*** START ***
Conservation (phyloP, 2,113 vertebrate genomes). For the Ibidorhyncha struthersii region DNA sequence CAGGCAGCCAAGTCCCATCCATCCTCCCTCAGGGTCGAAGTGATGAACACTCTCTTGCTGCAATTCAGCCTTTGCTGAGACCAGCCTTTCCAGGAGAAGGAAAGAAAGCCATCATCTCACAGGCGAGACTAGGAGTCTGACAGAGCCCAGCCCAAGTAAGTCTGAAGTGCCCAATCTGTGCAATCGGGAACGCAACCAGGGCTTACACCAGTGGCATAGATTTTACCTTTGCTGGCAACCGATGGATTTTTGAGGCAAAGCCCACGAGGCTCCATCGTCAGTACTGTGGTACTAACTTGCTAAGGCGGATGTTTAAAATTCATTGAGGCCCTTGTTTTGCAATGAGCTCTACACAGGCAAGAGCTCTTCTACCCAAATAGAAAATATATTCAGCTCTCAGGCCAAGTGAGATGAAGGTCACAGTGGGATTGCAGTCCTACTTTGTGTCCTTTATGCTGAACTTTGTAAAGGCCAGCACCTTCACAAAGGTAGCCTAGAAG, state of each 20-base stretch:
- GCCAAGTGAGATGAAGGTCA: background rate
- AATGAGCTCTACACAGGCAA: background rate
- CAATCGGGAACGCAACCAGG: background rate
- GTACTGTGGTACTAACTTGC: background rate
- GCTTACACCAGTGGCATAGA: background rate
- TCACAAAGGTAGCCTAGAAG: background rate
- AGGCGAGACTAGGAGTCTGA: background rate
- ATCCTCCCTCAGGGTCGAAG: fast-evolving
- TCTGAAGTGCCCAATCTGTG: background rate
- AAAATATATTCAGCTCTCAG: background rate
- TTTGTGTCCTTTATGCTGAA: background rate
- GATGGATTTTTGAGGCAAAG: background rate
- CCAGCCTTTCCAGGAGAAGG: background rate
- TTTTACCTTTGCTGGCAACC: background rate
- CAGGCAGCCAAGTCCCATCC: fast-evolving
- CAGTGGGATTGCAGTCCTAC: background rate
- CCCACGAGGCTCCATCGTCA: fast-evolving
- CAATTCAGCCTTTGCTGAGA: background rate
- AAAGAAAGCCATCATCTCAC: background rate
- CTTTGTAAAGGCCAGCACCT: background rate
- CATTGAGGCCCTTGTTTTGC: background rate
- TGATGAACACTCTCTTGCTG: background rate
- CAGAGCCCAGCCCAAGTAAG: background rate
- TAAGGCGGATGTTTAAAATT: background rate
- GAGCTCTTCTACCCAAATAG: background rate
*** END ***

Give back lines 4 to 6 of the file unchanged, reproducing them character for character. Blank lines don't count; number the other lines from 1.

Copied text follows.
- CAATCGGGAACGCAACCAGG: background rate
- GTACTGTGGTACTAACTTGC: background rate
- GCTTACACCAGTGGCATAGA: background rate